Money is a powerful force in complex societies. It represents access to food, security, and health. In some cases it represents freedom itself. Money is credit, and in the case of national currencies, a piece of money (whether it be a dollar, a rupee, or a yuan) represents an IOU from the government. Money’s ultimate power lies in our collective faith in its value. The movement of money allows products and services to flow within society.
However, in poor communities, such as the Kongowea slum outside of Mombasa, Kenya, the economic conditions can result in a scarcity of money, which strands products and services. Members of the community may have the capacity to meet various needs within the community, but a lack of money prevents exchanges from happening.
To solve this problem, organizations, such as Grassroots Economics, develop ‘community currencies’. Community currency, also known as complementary currency, refers to locally-based means of exchange outside of, or parallel to, the national currency system. Instead of being backed by banks or the government, community currencies are backed by local players, resulting in liquidity based on a community’s assets –that is, it allows communities to issue their own credit.
There are many benefits to complementary currency. The ones designed by Grassroots Economics allow community groups to have access to interest-free credit, which allows individuals to finance social services for the benefit of all, such as environmental, health-related, or education services. These currencies also increase the economic stability of a community through increased local employment, development, and trade.
Grassroots Economics has established multiple different community currency systems in Kenya. The organizations original currency project was the creation of the Eco-Pesa in the Kongowea slum outside of Mombasa. Also in Mombasa County, the organization helped to create the Bangla-Pesa and the Ng’ombeni-Pesa. Around Nairobi, the organization worked with communities to establish the Gatina-Pesa, the Kangemi-Pesa, and the Lindi-Pesa –the last of which is located in Kibera –the largest urban slum in Africa.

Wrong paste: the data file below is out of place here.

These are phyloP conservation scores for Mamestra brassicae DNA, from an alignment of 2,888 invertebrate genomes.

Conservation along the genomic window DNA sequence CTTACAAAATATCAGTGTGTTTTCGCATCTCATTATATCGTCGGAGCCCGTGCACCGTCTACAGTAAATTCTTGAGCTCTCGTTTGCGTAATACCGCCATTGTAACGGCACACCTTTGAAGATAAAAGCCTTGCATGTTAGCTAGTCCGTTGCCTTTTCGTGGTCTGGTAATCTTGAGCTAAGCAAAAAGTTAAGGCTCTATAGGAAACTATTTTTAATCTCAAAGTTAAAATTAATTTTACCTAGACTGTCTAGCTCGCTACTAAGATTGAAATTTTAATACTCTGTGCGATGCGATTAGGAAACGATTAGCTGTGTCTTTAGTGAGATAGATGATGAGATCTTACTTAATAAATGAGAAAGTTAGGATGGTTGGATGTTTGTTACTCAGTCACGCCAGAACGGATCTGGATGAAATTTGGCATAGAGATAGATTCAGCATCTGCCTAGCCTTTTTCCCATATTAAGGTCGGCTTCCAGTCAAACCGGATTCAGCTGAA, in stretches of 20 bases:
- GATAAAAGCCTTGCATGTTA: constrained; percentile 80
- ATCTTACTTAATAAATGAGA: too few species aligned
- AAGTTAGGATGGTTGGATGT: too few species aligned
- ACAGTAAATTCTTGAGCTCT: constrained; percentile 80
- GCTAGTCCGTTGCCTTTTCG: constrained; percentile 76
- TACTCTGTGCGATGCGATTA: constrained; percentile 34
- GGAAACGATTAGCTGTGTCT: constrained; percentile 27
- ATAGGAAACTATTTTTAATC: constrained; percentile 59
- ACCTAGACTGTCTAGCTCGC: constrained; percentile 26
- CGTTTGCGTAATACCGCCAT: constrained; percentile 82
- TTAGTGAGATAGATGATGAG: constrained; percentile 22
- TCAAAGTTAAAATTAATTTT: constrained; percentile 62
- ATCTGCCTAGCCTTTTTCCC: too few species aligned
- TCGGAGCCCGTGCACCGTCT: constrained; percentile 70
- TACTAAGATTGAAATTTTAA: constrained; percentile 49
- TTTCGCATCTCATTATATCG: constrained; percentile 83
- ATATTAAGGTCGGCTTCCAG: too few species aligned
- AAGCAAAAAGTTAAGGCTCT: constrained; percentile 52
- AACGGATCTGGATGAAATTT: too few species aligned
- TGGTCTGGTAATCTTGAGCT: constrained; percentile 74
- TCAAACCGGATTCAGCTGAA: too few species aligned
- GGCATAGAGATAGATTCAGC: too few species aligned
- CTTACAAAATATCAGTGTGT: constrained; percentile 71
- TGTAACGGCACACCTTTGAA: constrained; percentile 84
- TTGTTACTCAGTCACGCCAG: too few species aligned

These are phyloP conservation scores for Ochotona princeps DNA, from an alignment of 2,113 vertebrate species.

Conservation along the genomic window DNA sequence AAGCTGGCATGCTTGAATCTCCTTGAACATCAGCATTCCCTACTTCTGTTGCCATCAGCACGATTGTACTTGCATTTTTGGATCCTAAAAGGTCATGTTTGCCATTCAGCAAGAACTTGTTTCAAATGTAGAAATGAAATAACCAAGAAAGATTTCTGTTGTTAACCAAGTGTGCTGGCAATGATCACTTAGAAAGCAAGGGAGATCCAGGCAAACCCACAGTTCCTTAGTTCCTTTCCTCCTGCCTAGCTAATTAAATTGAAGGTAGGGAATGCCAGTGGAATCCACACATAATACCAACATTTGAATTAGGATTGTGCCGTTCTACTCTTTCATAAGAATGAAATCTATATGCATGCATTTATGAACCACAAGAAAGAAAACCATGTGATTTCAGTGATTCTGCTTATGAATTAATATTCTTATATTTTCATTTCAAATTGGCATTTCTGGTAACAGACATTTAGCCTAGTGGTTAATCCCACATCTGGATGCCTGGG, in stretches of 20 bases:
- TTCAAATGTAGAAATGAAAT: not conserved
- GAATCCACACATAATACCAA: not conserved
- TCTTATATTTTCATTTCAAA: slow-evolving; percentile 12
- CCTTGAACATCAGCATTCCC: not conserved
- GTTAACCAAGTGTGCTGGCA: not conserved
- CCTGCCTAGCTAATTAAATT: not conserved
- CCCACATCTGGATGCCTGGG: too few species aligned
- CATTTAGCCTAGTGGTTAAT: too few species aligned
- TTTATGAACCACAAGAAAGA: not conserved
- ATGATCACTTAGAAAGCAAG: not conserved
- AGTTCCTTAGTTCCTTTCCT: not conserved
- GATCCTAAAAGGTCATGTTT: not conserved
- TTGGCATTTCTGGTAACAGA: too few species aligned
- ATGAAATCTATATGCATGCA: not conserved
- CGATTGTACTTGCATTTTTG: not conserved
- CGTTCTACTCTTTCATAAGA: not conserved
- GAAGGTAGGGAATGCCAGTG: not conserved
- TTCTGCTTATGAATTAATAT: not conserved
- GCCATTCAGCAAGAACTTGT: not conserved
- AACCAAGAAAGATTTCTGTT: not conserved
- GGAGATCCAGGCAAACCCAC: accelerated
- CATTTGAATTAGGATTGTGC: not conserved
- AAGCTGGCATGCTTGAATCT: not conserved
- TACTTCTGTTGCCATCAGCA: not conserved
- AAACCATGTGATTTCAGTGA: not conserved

The use of community currencies and the local economic networks they create can help develop and sustain local cooperative businesses that remove the need for certain imported goods. According to Grassroots Economics, if the system is working, communities that have adopted complementary currencies are able to bolster local economic developments such as supermarkets; flour mills for the processing of maize; oil presses for cold-pressing coconuts and other seeds; community farms and gardens; local transport; local health clinics; nurseries and childcare; and the investment into collective natural resources such as grazing lands, water reserves, and forests. Increased self-reliance can decrease the vulnerability of communities to external shocks and pressures.
Halting and reversing the cycle of poverty is no easy task; however, alternative monetary systems represent a potential way to put capacity into the hands of marginalized people. Complementary currency is a move towards more democratic and decentralized monetary and economic systems. Sustainable and just environmental and social development can only happen when communities are economically secure and empowered.
Grassroots Economics asks what and who money is for. Money is a tool and our monetary systems can be reimagined and changed to better suit our goals and values. Change money, they say, change the world.
All photos provided by Grassroots Economics